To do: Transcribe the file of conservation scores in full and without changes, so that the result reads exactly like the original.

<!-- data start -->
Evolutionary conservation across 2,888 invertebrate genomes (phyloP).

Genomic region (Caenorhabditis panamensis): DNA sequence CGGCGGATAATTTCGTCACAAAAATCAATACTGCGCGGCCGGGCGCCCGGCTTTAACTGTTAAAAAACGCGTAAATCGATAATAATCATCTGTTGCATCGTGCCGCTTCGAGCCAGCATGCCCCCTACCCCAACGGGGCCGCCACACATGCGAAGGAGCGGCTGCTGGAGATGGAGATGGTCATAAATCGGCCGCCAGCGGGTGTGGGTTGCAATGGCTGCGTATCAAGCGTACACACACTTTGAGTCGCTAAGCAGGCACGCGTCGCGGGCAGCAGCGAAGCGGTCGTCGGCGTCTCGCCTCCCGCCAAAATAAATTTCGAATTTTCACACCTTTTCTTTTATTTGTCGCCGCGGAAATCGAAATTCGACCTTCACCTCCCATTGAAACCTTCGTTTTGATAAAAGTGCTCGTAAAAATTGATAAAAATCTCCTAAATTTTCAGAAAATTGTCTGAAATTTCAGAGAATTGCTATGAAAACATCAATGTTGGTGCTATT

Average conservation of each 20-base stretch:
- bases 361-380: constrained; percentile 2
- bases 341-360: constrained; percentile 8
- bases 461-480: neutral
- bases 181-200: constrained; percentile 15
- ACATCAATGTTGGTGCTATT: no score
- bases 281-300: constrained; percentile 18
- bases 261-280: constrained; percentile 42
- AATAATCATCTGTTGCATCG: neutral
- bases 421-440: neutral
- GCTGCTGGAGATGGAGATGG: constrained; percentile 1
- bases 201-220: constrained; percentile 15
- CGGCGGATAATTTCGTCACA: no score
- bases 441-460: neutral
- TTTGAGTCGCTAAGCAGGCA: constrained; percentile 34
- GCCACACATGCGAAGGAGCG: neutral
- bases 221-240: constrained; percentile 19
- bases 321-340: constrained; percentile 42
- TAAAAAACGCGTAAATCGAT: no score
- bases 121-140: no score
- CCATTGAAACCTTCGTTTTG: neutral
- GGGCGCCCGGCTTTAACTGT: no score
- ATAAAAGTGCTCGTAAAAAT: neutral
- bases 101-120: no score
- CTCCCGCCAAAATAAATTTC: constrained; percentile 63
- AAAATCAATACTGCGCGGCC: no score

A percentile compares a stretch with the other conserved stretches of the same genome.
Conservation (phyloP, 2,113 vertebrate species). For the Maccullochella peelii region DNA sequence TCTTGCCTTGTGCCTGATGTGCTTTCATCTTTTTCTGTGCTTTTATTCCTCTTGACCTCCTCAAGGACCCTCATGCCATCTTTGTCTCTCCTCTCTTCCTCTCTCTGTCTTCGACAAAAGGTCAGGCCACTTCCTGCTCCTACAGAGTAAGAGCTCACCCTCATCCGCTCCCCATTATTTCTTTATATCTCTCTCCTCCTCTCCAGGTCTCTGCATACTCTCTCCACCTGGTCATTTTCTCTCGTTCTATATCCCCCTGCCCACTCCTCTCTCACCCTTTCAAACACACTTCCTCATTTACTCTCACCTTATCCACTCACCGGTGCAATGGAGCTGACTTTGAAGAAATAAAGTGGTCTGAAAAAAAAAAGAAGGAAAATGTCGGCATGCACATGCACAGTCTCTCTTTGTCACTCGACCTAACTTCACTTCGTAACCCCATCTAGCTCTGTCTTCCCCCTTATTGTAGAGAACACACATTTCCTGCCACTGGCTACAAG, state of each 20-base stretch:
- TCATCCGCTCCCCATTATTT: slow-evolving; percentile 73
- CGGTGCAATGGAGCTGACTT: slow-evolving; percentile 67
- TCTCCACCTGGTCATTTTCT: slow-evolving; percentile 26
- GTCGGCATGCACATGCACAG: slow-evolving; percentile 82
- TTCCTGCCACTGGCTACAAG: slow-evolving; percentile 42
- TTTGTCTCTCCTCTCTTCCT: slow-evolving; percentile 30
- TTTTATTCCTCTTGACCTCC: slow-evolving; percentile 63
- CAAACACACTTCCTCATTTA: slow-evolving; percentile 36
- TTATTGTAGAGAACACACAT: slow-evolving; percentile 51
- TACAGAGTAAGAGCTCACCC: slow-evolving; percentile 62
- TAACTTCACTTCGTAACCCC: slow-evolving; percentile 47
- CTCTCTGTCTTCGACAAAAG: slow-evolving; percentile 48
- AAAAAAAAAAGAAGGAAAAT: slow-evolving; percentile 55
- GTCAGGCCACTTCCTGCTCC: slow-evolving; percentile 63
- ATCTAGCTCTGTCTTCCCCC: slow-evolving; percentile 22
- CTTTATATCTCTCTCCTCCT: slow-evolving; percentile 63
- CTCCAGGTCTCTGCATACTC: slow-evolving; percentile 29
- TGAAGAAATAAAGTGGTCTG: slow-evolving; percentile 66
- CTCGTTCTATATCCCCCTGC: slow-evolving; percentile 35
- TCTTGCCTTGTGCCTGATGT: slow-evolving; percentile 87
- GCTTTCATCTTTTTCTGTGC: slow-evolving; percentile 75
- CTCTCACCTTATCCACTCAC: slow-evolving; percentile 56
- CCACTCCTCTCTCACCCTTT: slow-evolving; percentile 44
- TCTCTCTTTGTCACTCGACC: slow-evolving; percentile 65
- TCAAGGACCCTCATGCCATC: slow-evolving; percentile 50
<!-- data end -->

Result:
Evolutionary conservation across 2,888 invertebrate genomes (phyloP).

Genomic region (Caenorhabditis panamensis): DNA sequence CGGCGGATAATTTCGTCACAAAAATCAATACTGCGCGGCCGGGCGCCCGGCTTTAACTGTTAAAAAACGCGTAAATCGATAATAATCATCTGTTGCATCGTGCCGCTTCGAGCCAGCATGCCCCCTACCCCAACGGGGCCGCCACACATGCGAAGGAGCGGCTGCTGGAGATGGAGATGGTCATAAATCGGCCGCCAGCGGGTGTGGGTTGCAATGGCTGCGTATCAAGCGTACACACACTTTGAGTCGCTAAGCAGGCACGCGTCGCGGGCAGCAGCGAAGCGGTCGTCGGCGTCTCGCCTCCCGCCAAAATAAATTTCGAATTTTCACACCTTTTCTTTTATTTGTCGCCGCGGAAATCGAAATTCGACCTTCACCTCCCATTGAAACCTTCGTTTTGATAAAAGTGCTCGTAAAAATTGATAAAAATCTCCTAAATTTTCAGAAAATTGTCTGAAATTTCAGAGAATTGCTATGAAAACATCAATGTTGGTGCTATT

Average conservation of each 20-base stretch:
- bases 361-380: constrained; percentile 2
- bases 341-360: constrained; percentile 8
- bases 461-480: neutral
- bases 181-200: constrained; percentile 15
- ACATCAATGTTGGTGCTATT: no score
- bases 281-300: constrained; percentile 18
- bases 261-280: constrained; percentile 42
- AATAATCATCTGTTGCATCG: neutral
- bases 421-440: neutral
- GCTGCTGGAGATGGAGATGG: constrained; percentile 1
- bases 201-220: constrained; percentile 15
- CGGCGGATAATTTCGTCACA: no score
- bases 441-460: neutral
- TTTGAGTCGCTAAGCAGGCA: constrained; percentile 34
- GCCACACATGCGAAGGAGCG: neutral
- bases 221-240: constrained; percentile 19
- bases 321-340: constrained; percentile 42
- TAAAAAACGCGTAAATCGAT: no score
- bases 121-140: no score
- CCATTGAAACCTTCGTTTTG: neutral
- GGGCGCCCGGCTTTAACTGT: no score
- ATAAAAGTGCTCGTAAAAAT: neutral
- bases 101-120: no score
- CTCCCGCCAAAATAAATTTC: constrained; percentile 63
- AAAATCAATACTGCGCGGCC: no score

A percentile compares a stretch with the other conserved stretches of the same genome.
Conservation (phyloP, 2,113 vertebrate species). For the Maccullochella peelii region DNA sequence TCTTGCCTTGTGCCTGATGTGCTTTCATCTTTTTCTGTGCTTTTATTCCTCTTGACCTCCTCAAGGACCCTCATGCCATCTTTGTCTCTCCTCTCTTCCTCTCTCTGTCTTCGACAAAAGGTCAGGCCACTTCCTGCTCCTACAGAGTAAGAGCTCACCCTCATCCGCTCCCCATTATTTCTTTATATCTCTCTCCTCCTCTCCAGGTCTCTGCATACTCTCTCCACCTGGTCATTTTCTCTCGTTCTATATCCCCCTGCCCACTCCTCTCTCACCCTTTCAAACACACTTCCTCATTTACTCTCACCTTATCCACTCACCGGTGCAATGGAGCTGACTTTGAAGAAATAAAGTGGTCTGAAAAAAAAAAGAAGGAAAATGTCGGCATGCACATGCACAGTCTCTCTTTGTCACTCGACCTAACTTCACTTCGTAACCCCATCTAGCTCTGTCTTCCCCCTTATTGTAGAGAACACACATTTCCTGCCACTGGCTACAAG, state of each 20-base stretch:
- TCATCCGCTCCCCATTATTT: slow-evolving; percentile 73
- CGGTGCAATGGAGCTGACTT: slow-evolving; percentile 67
- TCTCCACCTGGTCATTTTCT: slow-evolving; percentile 26
- GTCGGCATGCACATGCACAG: slow-evolving; percentile 82
- TTCCTGCCACTGGCTACAAG: slow-evolving; percentile 42
- TTTGTCTCTCCTCTCTTCCT: slow-evolving; percentile 30
- TTTTATTCCTCTTGACCTCC: slow-evolving; percentile 63
- CAAACACACTTCCTCATTTA: slow-evolving; percentile 36
- TTATTGTAGAGAACACACAT: slow-evolving; percentile 51
- TACAGAGTAAGAGCTCACCC: slow-evolving; percentile 62
- TAACTTCACTTCGTAACCCC: slow-evolving; percentile 47
- CTCTCTGTCTTCGACAAAAG: slow-evolving; percentile 48
- AAAAAAAAAAGAAGGAAAAT: slow-evolving; percentile 55
- GTCAGGCCACTTCCTGCTCC: slow-evolving; percentile 63
- ATCTAGCTCTGTCTTCCCCC: slow-evolving; percentile 22
- CTTTATATCTCTCTCCTCCT: slow-evolving; percentile 63
- CTCCAGGTCTCTGCATACTC: slow-evolving; percentile 29
- TGAAGAAATAAAGTGGTCTG: slow-evolving; percentile 66
- CTCGTTCTATATCCCCCTGC: slow-evolving; percentile 35
- TCTTGCCTTGTGCCTGATGT: slow-evolving; percentile 87
- GCTTTCATCTTTTTCTGTGC: slow-evolving; percentile 75
- CTCTCACCTTATCCACTCAC: slow-evolving; percentile 56
- CCACTCCTCTCTCACCCTTT: slow-evolving; percentile 44
- TCTCTCTTTGTCACTCGACC: slow-evolving; percentile 65
- TCAAGGACCCTCATGCCATC: slow-evolving; percentile 50